Control and Initiative: Their Respective Spheres
A HEALTHY and progressive society requires both central control and individual and group initiative: without control there is anarchy, and without initiative there is stagnation. I want in this lecture to arrive at some general principles as to what matters should be controlled and what should be left to private or semi-private initiative. Some of the qualities that we should wish to find in a community are in their essence static, while others are by their very nature dynamic. Speaking very roughly, we may expect the static qualities to be suitable for governmental control, while the dynamic qualities should be promoted by the initiative of individuals or groups. But if such initiative is to be possible, and if it is to be fruitful rather than destructive, it will need to be fostered by appropriate institutions, and the safeguarding of such institutions will have to be one of the functions of government. It is obvious that in a state of anarchy there could not be universities or scientific research or publication of books, or even such simple things as seaside holidays. In our complex world, there cannot be fruitful initiative without government, but unfortunately there can be government without initiative.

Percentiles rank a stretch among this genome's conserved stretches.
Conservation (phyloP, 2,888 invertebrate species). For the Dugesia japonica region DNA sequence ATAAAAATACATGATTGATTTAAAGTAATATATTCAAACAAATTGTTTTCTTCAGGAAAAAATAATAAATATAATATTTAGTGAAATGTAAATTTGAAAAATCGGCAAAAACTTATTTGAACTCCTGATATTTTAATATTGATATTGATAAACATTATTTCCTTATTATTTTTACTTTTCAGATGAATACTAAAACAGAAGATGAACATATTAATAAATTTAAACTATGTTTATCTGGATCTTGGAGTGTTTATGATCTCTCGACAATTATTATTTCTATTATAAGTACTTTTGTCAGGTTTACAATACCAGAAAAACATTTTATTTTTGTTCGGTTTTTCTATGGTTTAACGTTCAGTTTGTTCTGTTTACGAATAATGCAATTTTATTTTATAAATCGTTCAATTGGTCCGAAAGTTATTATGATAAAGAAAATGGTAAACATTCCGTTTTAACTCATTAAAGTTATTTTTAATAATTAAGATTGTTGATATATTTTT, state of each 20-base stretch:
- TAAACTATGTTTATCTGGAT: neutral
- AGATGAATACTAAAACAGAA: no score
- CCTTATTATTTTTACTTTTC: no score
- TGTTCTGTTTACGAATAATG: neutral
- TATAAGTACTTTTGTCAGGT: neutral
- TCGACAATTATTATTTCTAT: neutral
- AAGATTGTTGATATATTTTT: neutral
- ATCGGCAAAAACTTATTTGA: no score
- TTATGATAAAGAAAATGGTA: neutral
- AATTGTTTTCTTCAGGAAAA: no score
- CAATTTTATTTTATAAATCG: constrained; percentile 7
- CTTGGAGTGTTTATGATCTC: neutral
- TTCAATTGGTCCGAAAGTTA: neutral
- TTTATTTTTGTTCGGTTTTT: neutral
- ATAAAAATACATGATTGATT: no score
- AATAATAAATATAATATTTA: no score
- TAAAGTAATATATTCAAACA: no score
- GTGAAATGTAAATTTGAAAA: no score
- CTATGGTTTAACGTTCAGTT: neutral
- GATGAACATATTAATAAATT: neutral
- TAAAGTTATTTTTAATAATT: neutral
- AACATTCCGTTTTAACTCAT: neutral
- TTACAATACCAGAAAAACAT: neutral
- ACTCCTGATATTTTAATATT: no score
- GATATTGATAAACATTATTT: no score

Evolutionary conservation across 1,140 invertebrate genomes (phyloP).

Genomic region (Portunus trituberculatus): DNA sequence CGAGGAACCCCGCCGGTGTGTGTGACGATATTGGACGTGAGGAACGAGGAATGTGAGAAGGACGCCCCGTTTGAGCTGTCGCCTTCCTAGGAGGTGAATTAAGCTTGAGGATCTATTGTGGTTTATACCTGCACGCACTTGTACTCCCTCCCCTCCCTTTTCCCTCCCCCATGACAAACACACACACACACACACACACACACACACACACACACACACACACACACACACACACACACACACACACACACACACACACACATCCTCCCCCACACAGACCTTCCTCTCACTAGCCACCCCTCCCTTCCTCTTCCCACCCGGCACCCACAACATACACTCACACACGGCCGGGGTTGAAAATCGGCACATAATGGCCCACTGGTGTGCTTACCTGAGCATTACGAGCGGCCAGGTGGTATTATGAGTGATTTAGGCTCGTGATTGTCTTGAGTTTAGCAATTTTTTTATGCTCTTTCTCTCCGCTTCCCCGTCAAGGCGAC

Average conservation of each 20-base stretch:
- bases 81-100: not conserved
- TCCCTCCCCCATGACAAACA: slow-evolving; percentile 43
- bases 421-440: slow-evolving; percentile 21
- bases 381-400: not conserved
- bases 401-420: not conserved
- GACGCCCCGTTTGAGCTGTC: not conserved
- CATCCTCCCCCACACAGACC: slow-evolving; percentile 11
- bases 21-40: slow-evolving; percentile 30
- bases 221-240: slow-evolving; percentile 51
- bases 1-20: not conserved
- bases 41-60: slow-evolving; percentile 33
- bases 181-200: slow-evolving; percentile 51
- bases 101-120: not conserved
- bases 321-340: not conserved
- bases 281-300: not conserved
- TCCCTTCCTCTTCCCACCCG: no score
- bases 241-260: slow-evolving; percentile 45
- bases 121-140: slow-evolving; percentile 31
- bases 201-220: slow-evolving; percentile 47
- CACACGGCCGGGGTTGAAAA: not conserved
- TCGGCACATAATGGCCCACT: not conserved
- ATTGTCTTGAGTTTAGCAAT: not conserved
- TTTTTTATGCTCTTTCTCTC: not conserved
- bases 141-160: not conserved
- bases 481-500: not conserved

The primaryaims of government, I suggest, should be three: security, justice, and conservation. These are things of the
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Publication information: Book title: Authority and the Individual. Contributors: Bertrand Russell - Author. Publisher: Simon and Schuster. Place of publication: New York. Publication year: 1949. Page number: 54.
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